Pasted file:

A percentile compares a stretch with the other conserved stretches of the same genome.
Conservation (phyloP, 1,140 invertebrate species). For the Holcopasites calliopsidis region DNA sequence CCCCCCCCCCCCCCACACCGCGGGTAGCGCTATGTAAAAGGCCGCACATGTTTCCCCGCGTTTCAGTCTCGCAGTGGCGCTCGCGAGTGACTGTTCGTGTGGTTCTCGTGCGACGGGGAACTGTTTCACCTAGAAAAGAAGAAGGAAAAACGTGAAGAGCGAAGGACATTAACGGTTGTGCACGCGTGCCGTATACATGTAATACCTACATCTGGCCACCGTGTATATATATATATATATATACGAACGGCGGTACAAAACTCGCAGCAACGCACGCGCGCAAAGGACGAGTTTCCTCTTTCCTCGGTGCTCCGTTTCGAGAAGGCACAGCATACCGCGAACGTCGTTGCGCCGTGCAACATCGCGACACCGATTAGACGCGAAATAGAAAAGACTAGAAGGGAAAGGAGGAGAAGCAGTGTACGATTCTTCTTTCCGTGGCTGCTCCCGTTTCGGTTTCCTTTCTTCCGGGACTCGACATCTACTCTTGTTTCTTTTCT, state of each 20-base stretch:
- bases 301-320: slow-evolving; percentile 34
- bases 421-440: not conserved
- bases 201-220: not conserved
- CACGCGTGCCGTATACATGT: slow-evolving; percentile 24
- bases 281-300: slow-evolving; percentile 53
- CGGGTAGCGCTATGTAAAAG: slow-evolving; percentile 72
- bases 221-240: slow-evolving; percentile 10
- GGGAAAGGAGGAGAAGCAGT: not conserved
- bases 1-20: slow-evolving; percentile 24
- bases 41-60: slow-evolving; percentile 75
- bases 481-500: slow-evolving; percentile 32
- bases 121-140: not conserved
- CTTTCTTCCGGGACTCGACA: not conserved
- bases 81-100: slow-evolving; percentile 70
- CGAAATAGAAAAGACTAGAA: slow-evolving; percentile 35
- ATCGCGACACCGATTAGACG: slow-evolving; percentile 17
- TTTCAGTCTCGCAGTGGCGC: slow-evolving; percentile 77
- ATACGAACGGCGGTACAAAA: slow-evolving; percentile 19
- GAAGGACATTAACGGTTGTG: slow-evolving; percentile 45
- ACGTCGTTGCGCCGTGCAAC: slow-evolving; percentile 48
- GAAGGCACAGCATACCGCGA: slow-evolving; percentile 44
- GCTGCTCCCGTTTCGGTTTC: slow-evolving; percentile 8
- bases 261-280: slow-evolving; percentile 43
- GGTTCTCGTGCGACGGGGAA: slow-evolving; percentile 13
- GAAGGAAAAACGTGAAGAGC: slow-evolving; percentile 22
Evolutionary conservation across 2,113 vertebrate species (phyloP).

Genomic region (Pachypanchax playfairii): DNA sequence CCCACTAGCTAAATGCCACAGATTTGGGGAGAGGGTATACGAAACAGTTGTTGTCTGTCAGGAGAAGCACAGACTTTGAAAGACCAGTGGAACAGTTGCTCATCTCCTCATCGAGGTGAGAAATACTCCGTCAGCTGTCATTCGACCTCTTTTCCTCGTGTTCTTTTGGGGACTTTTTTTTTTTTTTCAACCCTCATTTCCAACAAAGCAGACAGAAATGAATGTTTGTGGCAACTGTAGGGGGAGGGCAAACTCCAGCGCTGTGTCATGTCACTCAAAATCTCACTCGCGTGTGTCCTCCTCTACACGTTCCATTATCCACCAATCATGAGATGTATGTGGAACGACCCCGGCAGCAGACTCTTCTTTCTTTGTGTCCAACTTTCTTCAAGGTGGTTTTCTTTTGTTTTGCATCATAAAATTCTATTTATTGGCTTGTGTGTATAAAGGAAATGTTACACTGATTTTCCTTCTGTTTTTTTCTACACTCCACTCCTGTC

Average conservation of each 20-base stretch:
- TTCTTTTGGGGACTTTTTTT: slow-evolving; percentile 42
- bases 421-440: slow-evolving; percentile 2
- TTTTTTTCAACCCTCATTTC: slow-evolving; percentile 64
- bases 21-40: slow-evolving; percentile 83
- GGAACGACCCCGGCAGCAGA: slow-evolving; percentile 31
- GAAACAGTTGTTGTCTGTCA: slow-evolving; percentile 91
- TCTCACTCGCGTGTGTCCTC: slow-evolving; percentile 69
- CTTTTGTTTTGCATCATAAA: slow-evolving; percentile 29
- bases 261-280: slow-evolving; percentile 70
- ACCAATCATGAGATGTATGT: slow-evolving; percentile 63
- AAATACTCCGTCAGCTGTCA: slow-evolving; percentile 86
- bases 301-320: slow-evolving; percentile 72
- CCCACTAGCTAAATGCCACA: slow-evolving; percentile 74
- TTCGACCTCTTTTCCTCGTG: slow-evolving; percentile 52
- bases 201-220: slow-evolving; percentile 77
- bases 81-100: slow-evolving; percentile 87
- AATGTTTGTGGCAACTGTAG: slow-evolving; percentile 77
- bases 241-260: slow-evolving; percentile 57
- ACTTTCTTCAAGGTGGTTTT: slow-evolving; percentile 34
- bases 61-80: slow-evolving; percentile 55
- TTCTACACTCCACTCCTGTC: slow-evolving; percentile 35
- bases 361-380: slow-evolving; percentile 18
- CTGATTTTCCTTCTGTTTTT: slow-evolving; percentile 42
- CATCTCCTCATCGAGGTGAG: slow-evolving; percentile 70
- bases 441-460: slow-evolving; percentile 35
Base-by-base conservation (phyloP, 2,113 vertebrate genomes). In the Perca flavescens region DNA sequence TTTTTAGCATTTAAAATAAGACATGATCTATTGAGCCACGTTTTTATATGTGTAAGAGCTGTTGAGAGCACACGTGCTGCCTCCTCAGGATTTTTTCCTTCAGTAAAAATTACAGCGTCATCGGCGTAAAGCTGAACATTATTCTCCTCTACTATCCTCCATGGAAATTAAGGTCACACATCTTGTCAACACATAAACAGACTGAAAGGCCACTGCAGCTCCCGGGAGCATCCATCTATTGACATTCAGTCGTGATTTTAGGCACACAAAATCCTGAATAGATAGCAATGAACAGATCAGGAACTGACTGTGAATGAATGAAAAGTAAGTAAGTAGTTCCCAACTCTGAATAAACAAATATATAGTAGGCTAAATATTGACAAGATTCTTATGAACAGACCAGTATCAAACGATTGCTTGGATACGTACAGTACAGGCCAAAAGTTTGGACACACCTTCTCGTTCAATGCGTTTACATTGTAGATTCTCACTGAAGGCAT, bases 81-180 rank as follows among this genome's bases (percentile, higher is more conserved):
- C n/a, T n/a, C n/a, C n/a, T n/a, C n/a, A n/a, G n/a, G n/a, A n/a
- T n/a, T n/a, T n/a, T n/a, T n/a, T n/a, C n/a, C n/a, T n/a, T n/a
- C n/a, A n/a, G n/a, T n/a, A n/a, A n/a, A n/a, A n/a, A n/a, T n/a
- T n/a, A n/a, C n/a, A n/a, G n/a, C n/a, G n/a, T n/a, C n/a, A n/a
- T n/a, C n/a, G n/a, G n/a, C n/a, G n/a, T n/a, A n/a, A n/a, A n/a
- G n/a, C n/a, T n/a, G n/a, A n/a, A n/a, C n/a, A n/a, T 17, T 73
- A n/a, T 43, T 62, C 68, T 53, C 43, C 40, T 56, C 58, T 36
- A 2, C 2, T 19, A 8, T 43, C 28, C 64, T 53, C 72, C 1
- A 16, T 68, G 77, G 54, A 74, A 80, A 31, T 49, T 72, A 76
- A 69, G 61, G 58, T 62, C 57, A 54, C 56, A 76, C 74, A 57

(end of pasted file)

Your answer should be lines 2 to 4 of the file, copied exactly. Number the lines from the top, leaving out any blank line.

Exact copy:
Conservation (phyloP, 1,140 invertebrate species). For the Holcopasites calliopsidis region DNA sequence CCCCCCCCCCCCCCACACCGCGGGTAGCGCTATGTAAAAGGCCGCACATGTTTCCCCGCGTTTCAGTCTCGCAGTGGCGCTCGCGAGTGACTGTTCGTGTGGTTCTCGTGCGACGGGGAACTGTTTCACCTAGAAAAGAAGAAGGAAAAACGTGAAGAGCGAAGGACATTAACGGTTGTGCACGCGTGCCGTATACATGTAATACCTACATCTGGCCACCGTGTATATATATATATATATATACGAACGGCGGTACAAAACTCGCAGCAACGCACGCGCGCAAAGGACGAGTTTCCTCTTTCCTCGGTGCTCCGTTTCGAGAAGGCACAGCATACCGCGAACGTCGTTGCGCCGTGCAACATCGCGACACCGATTAGACGCGAAATAGAAAAGACTAGAAGGGAAAGGAGGAGAAGCAGTGTACGATTCTTCTTTCCGTGGCTGCTCCCGTTTCGGTTTCCTTTCTTCCGGGACTCGACATCTACTCTTGTTTCTTTTCT, state of each 20-base stretch:
- bases 301-320: slow-evolving; percentile 34
- bases 421-440: not conserved